Justin Henry, a former intern with Atlantic Records, filed a class-action lawsuit against the company, as well as parent company Warner Music Group, over his unpaid internship. The number of lawsuits against music, movie, and entertainment companies for unpaid work has steadily increased in recent years, and may play a bigger role in labor and entertainment law in the coming years, according to the St. Louis Post-Dispatch.
Henry claims that he was never compensated for the work he performed for the company between October 2007 through May 2008, which he says violates labor laws. He argues that he was required to wrk more than 40-hour work weeks, and sometimes required to stay late into the evening. In the lawsuit, Henry notes that the work tasks he performed were not educational or vocational in nature, and that the roles performed would have needed to be done by employees if he was not doing the work for free, the Post-Dispatch reports. The former intern seeks to recover claimed unpaid minimum wages and overtime wages for himself and other individuals facing similar circumstances. The latter class is believed to be greater than 100 individuals.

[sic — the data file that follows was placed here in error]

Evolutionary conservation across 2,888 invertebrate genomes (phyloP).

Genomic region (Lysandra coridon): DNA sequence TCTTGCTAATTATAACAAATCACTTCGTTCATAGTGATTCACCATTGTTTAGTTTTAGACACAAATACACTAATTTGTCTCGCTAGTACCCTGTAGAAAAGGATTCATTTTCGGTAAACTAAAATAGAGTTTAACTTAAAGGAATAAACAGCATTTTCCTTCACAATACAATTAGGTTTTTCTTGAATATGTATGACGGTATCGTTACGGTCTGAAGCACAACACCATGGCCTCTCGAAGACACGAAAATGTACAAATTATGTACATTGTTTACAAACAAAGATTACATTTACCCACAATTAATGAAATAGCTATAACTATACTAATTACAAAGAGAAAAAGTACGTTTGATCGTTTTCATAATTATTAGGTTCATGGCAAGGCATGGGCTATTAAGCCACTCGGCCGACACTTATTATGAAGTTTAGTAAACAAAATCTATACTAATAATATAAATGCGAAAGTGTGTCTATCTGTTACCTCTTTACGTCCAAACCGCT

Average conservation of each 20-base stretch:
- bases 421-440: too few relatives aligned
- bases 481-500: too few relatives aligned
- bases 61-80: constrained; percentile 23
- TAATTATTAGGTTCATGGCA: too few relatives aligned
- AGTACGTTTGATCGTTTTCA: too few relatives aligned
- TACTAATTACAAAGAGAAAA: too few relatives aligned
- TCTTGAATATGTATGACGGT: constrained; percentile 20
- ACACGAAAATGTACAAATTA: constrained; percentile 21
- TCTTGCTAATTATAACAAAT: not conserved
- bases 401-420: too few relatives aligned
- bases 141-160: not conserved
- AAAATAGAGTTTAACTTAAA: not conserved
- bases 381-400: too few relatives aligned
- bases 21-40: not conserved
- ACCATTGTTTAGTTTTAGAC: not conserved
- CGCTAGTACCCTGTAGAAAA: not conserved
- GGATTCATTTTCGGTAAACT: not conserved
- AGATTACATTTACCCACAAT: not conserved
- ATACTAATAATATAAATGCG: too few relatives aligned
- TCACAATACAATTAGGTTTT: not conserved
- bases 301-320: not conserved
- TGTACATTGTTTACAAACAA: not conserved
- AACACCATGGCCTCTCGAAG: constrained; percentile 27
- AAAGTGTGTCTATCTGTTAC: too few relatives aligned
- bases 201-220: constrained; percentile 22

This is not the first case of this type the entertainment industry has seen, and in recent weeks, a federal judge sided with the plaintiff in a case revolving around unpaid internships. U.S. District Judge William Pauley III ruled against Fox Searchlight Pictures when an intern who worked on the hit "Black Swan" filed a suit after failing to be compensated for the work. Pauley ruled that the film company violated minimum wage and overtime laws by not paying interns who did the same work as regular employees, the news source reports.
The ruling may have also sparked another recent lawsuit against Conde Nast Publications from two interns who were not paid minimum wage. A separate lawsuit is also ongoing against Hearst Publications for related reasons.